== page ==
Indiana lawyer key player in anti-doping case

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Soon after Lance Armstrong was stripped of his seven Tour de France titles, Indianapolis attorney Bill Bock sat in his ninth-floor office overlooking Monument Circle talking about, of all things, the Friday before the 2012 Super Bowl.

But Bock, 50, wasn’t reminiscing about the city’s hosting of one of the world’s biggest sporting events.

Bock Bill Bock helped uncover evidence that wrecked the career of Lance Armstrong, but he says he still feels for the cyclist and his family. (IL Photo/ Perry Reichanadter)

He was recalling the day when, as lead attorney for the U.S. Anti-Doping Agency, he embarked on a succession of 100-hour work weeks that led to the International Cycling Union’s Oct. 22 dethroning of Armstrong.

Bock, a partner in the law firm Kroger Gardis & Regas, estimated he’s dedicated 95 percent of the last year to USADA’s case against the famous cancer survivor and world cycling champion.

Though Bock has been working on the case for more than two years, what happened on Feb. 3 threw the USADA and Bock into high gear.

That was the day that, without explanation, Andre Birotte Jr., the U.S. attorney for the Central District of California, dropped the federal inquiry into doping allegations against Armstrong and his U.S. Postal Service-sponsored team.

The move seemed to deliver a death blow to the USADA’s investigation.

“We were very surprised on Feb. 3,” said Bock, who was born in Texas and raised the son of a Ball State University professor in Muncie. “Honestly, we were floored.”

Bock still doesn’t understand why federal prosecutors chose not to file charges. He knew well the mounting pile of evidence against Armstrong because he had helped compile a great deal of it.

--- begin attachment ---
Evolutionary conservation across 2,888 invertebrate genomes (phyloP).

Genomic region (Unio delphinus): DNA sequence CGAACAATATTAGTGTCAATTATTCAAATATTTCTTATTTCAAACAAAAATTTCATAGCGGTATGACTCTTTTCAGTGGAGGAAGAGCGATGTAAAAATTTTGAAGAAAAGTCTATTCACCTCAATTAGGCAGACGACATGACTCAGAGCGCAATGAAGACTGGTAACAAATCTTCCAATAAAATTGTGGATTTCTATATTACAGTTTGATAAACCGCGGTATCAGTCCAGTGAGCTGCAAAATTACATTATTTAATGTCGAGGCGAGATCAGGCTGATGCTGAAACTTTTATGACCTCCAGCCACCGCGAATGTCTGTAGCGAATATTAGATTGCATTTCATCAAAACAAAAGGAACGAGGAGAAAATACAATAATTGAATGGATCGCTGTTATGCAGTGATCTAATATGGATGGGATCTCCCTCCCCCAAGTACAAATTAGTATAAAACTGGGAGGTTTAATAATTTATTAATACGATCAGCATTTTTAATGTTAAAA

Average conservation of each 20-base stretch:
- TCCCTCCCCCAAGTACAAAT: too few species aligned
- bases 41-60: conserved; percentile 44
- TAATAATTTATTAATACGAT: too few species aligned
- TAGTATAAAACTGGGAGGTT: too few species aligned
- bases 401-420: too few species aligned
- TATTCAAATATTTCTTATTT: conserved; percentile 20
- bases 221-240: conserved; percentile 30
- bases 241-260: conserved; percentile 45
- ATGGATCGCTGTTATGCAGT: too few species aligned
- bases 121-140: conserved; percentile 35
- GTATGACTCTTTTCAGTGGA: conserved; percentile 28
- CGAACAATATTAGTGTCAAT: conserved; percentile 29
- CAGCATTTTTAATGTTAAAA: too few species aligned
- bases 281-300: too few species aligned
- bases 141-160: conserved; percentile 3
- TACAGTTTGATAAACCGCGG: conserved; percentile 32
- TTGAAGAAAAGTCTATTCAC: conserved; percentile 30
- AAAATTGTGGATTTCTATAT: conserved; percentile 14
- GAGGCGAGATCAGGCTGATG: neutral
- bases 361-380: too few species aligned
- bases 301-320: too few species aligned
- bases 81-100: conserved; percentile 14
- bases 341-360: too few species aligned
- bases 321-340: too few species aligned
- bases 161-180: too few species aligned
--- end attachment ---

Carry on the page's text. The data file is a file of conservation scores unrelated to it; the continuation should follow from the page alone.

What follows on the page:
Instead of grinding USADA’s doping investigation to a halt, Birotte’s pronouncement made USADA CEO Travis Tygart and Bock more determined than ever to find the truth.

That drive is what Bock used to convince 11 of Armstrong’s former teammates on the U.S. Postal Service and Discovery Channel teams to testify against him. They said in sworn affidavits that Armstrong led a widespread, pervasive doping program for almost a decade.

A USADA report crafted largely by Bock called the scheme “the most sophisticated, professionalized and successful doping program that sport has ever seen.”

Bock, a summa cum laude graduate of Oral Roberts University who later earned a law degree from the University of Michigan, teased confessions out of witness after witness who had been silent for years.

The riders found Bock, a father of five, trustworthy and — just as important — empathetic. When Bock visited Frankie Andreu, a former Armstrong teammate, at his home in Michigan last spring, his wife, Betsy, said Bock was kind and comforting during a difficult situation.

“All he ever said was, we only want the truth,” said Betsy, who also testified against Armstrong.

Tygart wouldn’t say how much USADA pays Bock, but said it’s less than 1/10th of what he would make if he were paid by the hour. USADA’s 2010 Form 990 income tax statement showed the Colorado Springs-based organization paid Bock’s Indianapolis law firm $302,257 that year.

Tygart said Bock’s work on behalf of international sports is priceless.

“Bill deserves the MVP for clean sport,” he said.

So how did Bock come to the crossroads that would change the history of cycling?

Born in Orange, Texas, Bock grew up in Muncie loving sports and playing just about every one of them.

At Muncie Northside High School, he won three letters in golf and two in basketball. In college, he took up distance running.

Though Bock professes to have never been “a great athlete, I always thought it was an important way to convey values.”

Those who know Bock said the value he placed on honesty and integrity has never waned.